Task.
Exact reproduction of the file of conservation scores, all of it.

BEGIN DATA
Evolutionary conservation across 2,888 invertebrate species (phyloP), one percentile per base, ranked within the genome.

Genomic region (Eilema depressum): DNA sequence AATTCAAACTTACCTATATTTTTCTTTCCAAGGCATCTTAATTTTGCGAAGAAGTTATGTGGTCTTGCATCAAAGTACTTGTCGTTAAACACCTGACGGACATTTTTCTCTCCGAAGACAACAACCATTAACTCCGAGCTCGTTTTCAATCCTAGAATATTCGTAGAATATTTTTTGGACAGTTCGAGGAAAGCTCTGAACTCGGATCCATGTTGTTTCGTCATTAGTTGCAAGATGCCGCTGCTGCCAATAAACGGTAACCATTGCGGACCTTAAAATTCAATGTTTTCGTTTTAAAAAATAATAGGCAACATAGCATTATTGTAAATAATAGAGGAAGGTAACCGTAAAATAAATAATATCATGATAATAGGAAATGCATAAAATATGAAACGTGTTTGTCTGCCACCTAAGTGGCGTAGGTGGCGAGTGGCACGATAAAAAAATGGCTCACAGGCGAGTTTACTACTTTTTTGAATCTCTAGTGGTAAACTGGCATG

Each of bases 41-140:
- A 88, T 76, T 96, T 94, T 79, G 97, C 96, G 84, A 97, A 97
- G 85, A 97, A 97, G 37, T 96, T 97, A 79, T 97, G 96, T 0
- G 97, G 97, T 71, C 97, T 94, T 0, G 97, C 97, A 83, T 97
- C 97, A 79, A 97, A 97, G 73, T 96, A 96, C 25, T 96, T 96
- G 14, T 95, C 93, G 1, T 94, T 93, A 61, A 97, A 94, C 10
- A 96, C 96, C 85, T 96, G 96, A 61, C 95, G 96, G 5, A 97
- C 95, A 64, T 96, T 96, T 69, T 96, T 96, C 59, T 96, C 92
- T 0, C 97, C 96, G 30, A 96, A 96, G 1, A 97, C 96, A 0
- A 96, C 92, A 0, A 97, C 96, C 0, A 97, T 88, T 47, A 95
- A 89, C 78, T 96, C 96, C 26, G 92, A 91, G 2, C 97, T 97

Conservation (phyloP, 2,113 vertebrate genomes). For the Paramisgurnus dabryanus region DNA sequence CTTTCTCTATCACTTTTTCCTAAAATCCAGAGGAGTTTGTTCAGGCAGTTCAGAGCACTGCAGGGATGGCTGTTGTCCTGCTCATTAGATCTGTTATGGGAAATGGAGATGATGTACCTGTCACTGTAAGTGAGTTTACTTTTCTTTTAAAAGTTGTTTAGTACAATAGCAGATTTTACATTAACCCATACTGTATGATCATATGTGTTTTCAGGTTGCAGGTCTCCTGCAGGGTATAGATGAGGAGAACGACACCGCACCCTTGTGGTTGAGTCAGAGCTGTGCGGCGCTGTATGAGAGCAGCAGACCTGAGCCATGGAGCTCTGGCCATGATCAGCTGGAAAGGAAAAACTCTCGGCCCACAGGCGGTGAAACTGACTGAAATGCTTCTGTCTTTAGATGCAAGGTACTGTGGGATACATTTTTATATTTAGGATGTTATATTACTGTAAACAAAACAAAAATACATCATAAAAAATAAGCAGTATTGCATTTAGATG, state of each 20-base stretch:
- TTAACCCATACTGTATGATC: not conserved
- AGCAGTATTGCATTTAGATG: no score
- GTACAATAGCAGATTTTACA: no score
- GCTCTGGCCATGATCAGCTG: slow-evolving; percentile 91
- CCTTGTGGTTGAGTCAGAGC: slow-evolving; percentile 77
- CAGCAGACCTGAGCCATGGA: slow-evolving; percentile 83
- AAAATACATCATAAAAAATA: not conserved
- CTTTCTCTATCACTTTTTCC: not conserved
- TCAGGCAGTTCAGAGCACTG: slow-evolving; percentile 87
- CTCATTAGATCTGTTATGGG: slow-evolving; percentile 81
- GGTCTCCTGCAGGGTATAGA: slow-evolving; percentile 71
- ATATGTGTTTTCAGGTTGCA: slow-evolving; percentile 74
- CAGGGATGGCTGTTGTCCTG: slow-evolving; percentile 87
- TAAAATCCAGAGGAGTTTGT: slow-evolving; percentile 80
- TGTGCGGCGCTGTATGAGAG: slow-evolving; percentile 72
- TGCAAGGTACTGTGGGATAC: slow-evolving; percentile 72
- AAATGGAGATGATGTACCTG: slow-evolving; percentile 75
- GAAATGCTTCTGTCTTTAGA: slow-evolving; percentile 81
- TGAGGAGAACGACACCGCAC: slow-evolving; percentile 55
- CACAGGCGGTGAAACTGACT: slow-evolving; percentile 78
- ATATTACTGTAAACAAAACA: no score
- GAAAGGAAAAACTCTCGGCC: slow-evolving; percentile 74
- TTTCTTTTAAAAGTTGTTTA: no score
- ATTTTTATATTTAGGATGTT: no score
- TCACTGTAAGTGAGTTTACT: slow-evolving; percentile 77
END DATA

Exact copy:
Evolutionary conservation across 2,888 invertebrate species (phyloP), one percentile per base, ranked within the genome.

Genomic region (Eilema depressum): DNA sequence AATTCAAACTTACCTATATTTTTCTTTCCAAGGCATCTTAATTTTGCGAAGAAGTTATGTGGTCTTGCATCAAAGTACTTGTCGTTAAACACCTGACGGACATTTTTCTCTCCGAAGACAACAACCATTAACTCCGAGCTCGTTTTCAATCCTAGAATATTCGTAGAATATTTTTTGGACAGTTCGAGGAAAGCTCTGAACTCGGATCCATGTTGTTTCGTCATTAGTTGCAAGATGCCGCTGCTGCCAATAAACGGTAACCATTGCGGACCTTAAAATTCAATGTTTTCGTTTTAAAAAATAATAGGCAACATAGCATTATTGTAAATAATAGAGGAAGGTAACCGTAAAATAAATAATATCATGATAATAGGAAATGCATAAAATATGAAACGTGTTTGTCTGCCACCTAAGTGGCGTAGGTGGCGAGTGGCACGATAAAAAAATGGCTCACAGGCGAGTTTACTACTTTTTTGAATCTCTAGTGGTAAACTGGCATG

Each of bases 41-140:
- A 88, T 76, T 96, T 94, T 79, G 97, C 96, G 84, A 97, A 97
- G 85, A 97, A 97, G 37, T 96, T 97, A 79, T 97, G 96, T 0
- G 97, G 97, T 71, C 97, T 94, T 0, G 97, C 97, A 83, T 97
- C 97, A 79, A 97, A 97, G 73, T 96, A 96, C 25, T 96, T 96
- G 14, T 95, C 93, G 1, T 94, T 93, A 61, A 97, A 94, C 10
- A 96, C 96, C 85, T 96, G 96, A 61, C 95, G 96, G 5, A 97
- C 95, A 64, T 96, T 96, T 69, T 96, T 96, C 59, T 96, C 92
- T 0, C 97, C 96, G 30, A 96, A 96, G 1, A 97, C 96, A 0
- A 96, C 92, A 0, A 97, C 96, C 0, A 97, T 88, T 47, A 95
- A 89, C 78, T 96, C 96, C 26, G 92, A 91, G 2, C 97, T 97

Conservation (phyloP, 2,113 vertebrate genomes). For the Paramisgurnus dabryanus region DNA sequence CTTTCTCTATCACTTTTTCCTAAAATCCAGAGGAGTTTGTTCAGGCAGTTCAGAGCACTGCAGGGATGGCTGTTGTCCTGCTCATTAGATCTGTTATGGGAAATGGAGATGATGTACCTGTCACTGTAAGTGAGTTTACTTTTCTTTTAAAAGTTGTTTAGTACAATAGCAGATTTTACATTAACCCATACTGTATGATCATATGTGTTTTCAGGTTGCAGGTCTCCTGCAGGGTATAGATGAGGAGAACGACACCGCACCCTTGTGGTTGAGTCAGAGCTGTGCGGCGCTGTATGAGAGCAGCAGACCTGAGCCATGGAGCTCTGGCCATGATCAGCTGGAAAGGAAAAACTCTCGGCCCACAGGCGGTGAAACTGACTGAAATGCTTCTGTCTTTAGATGCAAGGTACTGTGGGATACATTTTTATATTTAGGATGTTATATTACTGTAAACAAAACAAAAATACATCATAAAAAATAAGCAGTATTGCATTTAGATG, state of each 20-base stretch:
- TTAACCCATACTGTATGATC: not conserved
- AGCAGTATTGCATTTAGATG: no score
- GTACAATAGCAGATTTTACA: no score
- GCTCTGGCCATGATCAGCTG: slow-evolving; percentile 91
- CCTTGTGGTTGAGTCAGAGC: slow-evolving; percentile 77
- CAGCAGACCTGAGCCATGGA: slow-evolving; percentile 83
- AAAATACATCATAAAAAATA: not conserved
- CTTTCTCTATCACTTTTTCC: not conserved
- TCAGGCAGTTCAGAGCACTG: slow-evolving; percentile 87
- CTCATTAGATCTGTTATGGG: slow-evolving; percentile 81
- GGTCTCCTGCAGGGTATAGA: slow-evolving; percentile 71
- ATATGTGTTTTCAGGTTGCA: slow-evolving; percentile 74
- CAGGGATGGCTGTTGTCCTG: slow-evolving; percentile 87
- TAAAATCCAGAGGAGTTTGT: slow-evolving; percentile 80
- TGTGCGGCGCTGTATGAGAG: slow-evolving; percentile 72
- TGCAAGGTACTGTGGGATAC: slow-evolving; percentile 72
- AAATGGAGATGATGTACCTG: slow-evolving; percentile 75
- GAAATGCTTCTGTCTTTAGA: slow-evolving; percentile 81
- TGAGGAGAACGACACCGCAC: slow-evolving; percentile 55
- CACAGGCGGTGAAACTGACT: slow-evolving; percentile 78
- ATATTACTGTAAACAAAACA: no score
- GAAAGGAAAAACTCTCGGCC: slow-evolving; percentile 74
- TTTCTTTTAAAAGTTGTTTA: no score
- ATTTTTATATTTAGGATGTT: no score
- TCACTGTAAGTGAGTTTACT: slow-evolving; percentile 77